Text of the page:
Sixth Prime — Dan O’Brien

Sixth Prime
by Dan O’Brien
Publication Date: 22 July 2016
Self-published

 

Review by Terry Wood

 

Sixth Prime by Dan O’Brien is a typical space opera, and the premise of “The Prime Saga” is a good one: “Sixteen men and women are connected in a way they cannot yet understand. A murder of a prominent artist begins a chain of events that will ultimately determine the fate of the universe. Only thirteen will remain. In the end, there can be only one Prime.”

There’s the usual ensemble cast—a murdered artist, a courtesan, a private investigator (who falls for the courtesan), a couple of hardened military types, some treasure hunters, and an assassin to list a few. Encompassing all are the Seven Worlds and the Commonwealth and Sovereignty, powerful political and military blocs teetering on the brink of war.

O’Brien claims to be the author of over 50 books, the most recent of which are self-published and available on Amazon, where one customer reviewer has quoted O’Brien’s own words about himself:

 

I was under an impressionperhaps a misguided onethat led me to believe that being a successful novelist meant attaining a lucrative contract with a top tier publishing house. This is not to say that such an achievement is not my goal. That is hardly the case. What is the case is managing a more realistic outlook on the kind of writer I am right now. I am not a mass product capable of attracting the attention of those kinds of monoliths of the writing industry because my writing does not have that mass appeal so important in that world. As such, I need to cultivate the smaller markets and advertise where I can.

 

Being able to self-publish is great for authors and provides an egalitarian aspect to publishing that has not existed before. But it also has its pitfalls. Traditional publishing is littered with examples about writers who struggled to get published—Steven King being one of the best examples. But eventually he did.

Self-publishing and the capacity to produce eBooks and online material has meant that more writers are able to find an audience for their work. This can only be a good thing. But if the advent of social media tells us anything, it’s that not everything that gets published deserves to be.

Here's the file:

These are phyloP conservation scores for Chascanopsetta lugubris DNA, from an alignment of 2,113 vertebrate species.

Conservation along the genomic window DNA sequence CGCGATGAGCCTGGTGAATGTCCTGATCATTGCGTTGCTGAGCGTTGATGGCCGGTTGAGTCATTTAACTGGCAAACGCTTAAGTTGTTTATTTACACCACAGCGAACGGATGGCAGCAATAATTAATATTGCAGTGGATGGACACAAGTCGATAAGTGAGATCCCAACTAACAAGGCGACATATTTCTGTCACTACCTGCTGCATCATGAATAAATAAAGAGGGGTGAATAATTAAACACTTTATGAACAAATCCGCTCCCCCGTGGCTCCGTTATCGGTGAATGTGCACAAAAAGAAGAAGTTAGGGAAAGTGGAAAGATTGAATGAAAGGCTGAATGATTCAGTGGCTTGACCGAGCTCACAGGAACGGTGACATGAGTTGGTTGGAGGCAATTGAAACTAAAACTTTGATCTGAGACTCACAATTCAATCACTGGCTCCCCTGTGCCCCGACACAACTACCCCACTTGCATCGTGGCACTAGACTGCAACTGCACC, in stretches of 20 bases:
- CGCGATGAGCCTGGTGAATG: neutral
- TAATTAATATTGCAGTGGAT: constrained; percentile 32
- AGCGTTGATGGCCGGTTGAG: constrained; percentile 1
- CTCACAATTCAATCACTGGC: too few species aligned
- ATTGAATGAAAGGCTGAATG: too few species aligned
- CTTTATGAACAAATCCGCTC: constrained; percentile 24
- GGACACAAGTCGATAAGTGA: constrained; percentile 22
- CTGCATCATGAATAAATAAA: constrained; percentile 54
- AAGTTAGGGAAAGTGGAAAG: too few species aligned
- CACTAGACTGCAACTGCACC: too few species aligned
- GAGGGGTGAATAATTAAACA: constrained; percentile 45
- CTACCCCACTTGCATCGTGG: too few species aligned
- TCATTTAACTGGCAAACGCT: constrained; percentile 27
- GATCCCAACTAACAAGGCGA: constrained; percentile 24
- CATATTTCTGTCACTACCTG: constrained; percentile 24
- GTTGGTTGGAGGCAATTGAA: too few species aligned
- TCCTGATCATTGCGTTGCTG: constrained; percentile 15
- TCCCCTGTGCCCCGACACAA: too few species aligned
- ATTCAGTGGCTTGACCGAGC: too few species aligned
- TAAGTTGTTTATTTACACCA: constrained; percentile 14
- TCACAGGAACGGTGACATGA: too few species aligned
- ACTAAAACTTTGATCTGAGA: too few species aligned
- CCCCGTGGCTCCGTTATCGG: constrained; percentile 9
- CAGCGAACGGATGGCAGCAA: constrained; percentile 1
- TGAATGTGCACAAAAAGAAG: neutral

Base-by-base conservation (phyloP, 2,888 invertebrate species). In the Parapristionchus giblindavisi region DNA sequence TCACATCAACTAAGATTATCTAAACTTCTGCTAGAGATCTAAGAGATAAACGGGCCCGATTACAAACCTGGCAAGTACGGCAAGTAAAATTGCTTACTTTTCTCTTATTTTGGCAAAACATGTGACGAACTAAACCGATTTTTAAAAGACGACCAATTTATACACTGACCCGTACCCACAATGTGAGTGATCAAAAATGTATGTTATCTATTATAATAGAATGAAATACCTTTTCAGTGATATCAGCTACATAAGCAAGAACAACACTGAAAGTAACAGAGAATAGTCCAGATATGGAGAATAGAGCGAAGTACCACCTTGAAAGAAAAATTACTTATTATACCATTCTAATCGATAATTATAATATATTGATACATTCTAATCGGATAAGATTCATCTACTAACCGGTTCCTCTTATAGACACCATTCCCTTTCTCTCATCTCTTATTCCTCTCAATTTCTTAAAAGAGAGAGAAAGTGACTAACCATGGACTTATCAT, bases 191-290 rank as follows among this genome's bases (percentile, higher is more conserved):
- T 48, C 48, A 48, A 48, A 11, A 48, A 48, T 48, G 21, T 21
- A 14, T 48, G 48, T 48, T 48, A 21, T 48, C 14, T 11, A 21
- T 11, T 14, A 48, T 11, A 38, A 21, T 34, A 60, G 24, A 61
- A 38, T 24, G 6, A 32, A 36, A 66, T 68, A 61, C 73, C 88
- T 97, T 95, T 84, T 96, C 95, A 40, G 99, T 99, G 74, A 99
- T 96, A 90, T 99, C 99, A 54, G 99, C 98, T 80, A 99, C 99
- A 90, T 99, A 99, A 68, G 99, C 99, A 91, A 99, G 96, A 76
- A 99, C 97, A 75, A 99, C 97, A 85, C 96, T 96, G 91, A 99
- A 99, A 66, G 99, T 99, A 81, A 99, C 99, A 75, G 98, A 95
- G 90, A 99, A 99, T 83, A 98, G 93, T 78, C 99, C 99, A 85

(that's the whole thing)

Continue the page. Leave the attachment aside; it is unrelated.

And no doubt some people will find Sixth Prime interesting and entertaining. In a strange way, I enjoyed it too. But, in doing so, I had to suspend belief entirely and not worry about the many niggling defects that ruin the story.

Writers need editors and writers should not edit their own work, at least not just themselves. A new pair of eyes and a fresh perspective is essential for even the most seasoned writer.

Sometimes it’s the little things: “He had been given command… because of his decisive decision-making…”; or the careless sentence structure: “Returning the painting to its stand, he hooked his thumbs into his pants…” Inclusion of the word “After” at the beginning of the sentence would have made all the difference. It’s this overuse of the present participle to begin sentences written in past tense that annoys me the most.

Also, poor characterisation to the point of cliché means Sixth Prime lacks sophistication. Too much is given to quick characterisation, not allowing the reader to explore the nuances of each protagonist as the story unfolds. It defies logic that military leaders so flawed could achieve such high rank. Metaphor is stretched to the point of silliness: “…sharpening cheekbones that could already cut glass.”

The unceremonious unveiling of the assassin’s identity half way through the book, despite the efforts of the poor private investigator, makes you want to give up there and then. What started out as a nice SF crime mystery is suddenly negated, for no apparent reason.

O’Brien’s earlier work has suffered similar criticisms: a good story with a strong premise is ruined by poor writing. And this is only Book 1 of “The Prime Saga.” Let’s hope that later books are better edited.

 

Overall Rating: 2 out of 5 stars.